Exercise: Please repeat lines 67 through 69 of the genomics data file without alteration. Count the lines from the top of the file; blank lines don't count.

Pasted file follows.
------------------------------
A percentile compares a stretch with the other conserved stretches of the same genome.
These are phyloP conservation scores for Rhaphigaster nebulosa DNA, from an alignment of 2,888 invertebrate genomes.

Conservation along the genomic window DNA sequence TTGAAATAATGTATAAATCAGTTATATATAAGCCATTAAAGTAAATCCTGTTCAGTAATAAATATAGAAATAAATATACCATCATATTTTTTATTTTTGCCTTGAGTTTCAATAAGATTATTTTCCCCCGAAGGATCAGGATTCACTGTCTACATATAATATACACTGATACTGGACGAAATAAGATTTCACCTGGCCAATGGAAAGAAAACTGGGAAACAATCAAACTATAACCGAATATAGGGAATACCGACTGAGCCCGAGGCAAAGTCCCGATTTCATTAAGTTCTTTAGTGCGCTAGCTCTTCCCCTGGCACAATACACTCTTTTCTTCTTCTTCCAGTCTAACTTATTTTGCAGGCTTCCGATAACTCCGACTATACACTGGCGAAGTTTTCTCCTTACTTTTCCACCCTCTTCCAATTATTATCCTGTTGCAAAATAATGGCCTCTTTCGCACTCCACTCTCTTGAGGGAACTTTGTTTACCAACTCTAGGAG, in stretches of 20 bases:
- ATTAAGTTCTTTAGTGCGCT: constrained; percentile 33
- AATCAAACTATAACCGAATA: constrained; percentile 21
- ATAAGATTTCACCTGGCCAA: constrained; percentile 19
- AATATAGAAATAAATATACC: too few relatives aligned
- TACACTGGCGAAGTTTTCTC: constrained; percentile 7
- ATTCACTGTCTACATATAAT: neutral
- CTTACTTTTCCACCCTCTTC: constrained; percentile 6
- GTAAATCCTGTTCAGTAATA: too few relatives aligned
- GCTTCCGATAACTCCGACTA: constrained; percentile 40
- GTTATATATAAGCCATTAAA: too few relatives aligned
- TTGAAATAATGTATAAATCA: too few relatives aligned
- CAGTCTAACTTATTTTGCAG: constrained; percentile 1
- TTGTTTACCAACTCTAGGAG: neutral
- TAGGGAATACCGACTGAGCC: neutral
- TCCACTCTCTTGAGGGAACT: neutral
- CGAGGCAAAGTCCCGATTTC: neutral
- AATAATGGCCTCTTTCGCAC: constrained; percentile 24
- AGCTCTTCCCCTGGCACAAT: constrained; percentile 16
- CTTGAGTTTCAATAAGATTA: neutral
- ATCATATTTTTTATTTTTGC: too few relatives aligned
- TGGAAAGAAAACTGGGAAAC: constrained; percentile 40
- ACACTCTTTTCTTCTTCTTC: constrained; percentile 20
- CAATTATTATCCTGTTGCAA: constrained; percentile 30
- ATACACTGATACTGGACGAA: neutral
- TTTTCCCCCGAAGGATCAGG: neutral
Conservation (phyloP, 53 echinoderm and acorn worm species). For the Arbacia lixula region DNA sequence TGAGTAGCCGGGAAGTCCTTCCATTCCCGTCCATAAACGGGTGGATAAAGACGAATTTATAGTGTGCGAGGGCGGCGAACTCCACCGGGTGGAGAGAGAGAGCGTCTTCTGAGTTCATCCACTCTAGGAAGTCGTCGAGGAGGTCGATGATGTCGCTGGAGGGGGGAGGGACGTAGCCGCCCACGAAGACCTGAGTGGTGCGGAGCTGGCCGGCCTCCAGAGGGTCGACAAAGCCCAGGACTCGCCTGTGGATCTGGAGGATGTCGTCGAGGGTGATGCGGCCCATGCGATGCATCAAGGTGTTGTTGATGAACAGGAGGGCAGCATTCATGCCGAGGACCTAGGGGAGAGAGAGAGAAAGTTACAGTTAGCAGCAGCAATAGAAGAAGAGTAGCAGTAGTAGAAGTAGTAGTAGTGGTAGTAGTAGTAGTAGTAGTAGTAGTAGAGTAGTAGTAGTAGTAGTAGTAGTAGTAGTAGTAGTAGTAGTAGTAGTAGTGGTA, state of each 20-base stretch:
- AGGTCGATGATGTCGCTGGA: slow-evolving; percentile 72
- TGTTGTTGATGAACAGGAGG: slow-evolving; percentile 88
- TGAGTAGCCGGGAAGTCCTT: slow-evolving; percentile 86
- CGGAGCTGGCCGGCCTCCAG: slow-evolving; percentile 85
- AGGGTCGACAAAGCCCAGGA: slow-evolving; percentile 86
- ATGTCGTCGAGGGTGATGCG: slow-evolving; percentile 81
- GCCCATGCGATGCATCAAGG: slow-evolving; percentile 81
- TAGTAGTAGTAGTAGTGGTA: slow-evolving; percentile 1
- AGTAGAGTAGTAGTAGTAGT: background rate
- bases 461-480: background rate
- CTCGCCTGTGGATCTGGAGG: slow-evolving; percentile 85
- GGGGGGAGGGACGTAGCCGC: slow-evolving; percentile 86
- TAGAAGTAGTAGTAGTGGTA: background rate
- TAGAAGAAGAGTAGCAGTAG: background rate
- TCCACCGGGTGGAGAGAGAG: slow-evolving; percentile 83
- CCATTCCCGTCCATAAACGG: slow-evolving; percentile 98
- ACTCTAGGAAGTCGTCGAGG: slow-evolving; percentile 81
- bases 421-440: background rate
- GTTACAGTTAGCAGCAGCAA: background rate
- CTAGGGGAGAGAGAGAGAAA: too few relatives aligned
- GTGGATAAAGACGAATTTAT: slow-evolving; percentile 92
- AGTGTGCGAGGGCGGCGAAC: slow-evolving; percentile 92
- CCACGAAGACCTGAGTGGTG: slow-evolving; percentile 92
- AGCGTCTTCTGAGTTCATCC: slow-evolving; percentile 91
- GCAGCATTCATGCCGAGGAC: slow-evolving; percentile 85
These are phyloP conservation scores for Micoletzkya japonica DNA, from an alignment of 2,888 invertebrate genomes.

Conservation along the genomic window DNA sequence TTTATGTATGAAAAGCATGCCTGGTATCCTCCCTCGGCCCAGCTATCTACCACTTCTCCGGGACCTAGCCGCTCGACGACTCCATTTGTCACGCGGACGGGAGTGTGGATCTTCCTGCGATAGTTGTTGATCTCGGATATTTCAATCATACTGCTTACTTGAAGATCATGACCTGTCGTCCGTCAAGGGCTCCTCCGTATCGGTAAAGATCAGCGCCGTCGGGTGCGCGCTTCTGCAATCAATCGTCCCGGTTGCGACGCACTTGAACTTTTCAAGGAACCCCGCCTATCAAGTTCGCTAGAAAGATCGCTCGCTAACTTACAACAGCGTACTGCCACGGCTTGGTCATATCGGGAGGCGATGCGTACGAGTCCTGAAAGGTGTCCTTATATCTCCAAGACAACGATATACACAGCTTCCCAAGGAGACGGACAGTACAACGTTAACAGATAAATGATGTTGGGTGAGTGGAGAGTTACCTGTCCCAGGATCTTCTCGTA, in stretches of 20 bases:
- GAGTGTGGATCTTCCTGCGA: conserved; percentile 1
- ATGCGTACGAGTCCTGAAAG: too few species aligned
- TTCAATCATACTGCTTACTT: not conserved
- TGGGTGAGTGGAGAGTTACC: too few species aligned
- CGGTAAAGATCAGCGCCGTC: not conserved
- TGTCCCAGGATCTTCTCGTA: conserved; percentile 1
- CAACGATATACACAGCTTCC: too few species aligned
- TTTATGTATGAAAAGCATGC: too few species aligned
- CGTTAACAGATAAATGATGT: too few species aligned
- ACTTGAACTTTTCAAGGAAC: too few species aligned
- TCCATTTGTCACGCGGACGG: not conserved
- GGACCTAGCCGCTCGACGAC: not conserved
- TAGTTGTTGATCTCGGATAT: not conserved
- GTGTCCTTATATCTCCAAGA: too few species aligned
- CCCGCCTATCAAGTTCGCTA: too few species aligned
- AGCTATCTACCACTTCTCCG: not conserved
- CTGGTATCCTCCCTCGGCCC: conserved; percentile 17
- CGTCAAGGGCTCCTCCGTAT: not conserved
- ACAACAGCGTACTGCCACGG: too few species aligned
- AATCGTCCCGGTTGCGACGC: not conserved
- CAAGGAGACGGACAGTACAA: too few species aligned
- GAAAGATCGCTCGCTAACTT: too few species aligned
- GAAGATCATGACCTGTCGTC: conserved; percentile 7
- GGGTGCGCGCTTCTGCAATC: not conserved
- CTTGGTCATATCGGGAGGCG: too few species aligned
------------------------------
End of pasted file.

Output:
- TCCATTTGTCACGCGGACGG: not conserved
- GGACCTAGCCGCTCGACGAC: not conserved
- TAGTTGTTGATCTCGGATAT: not conserved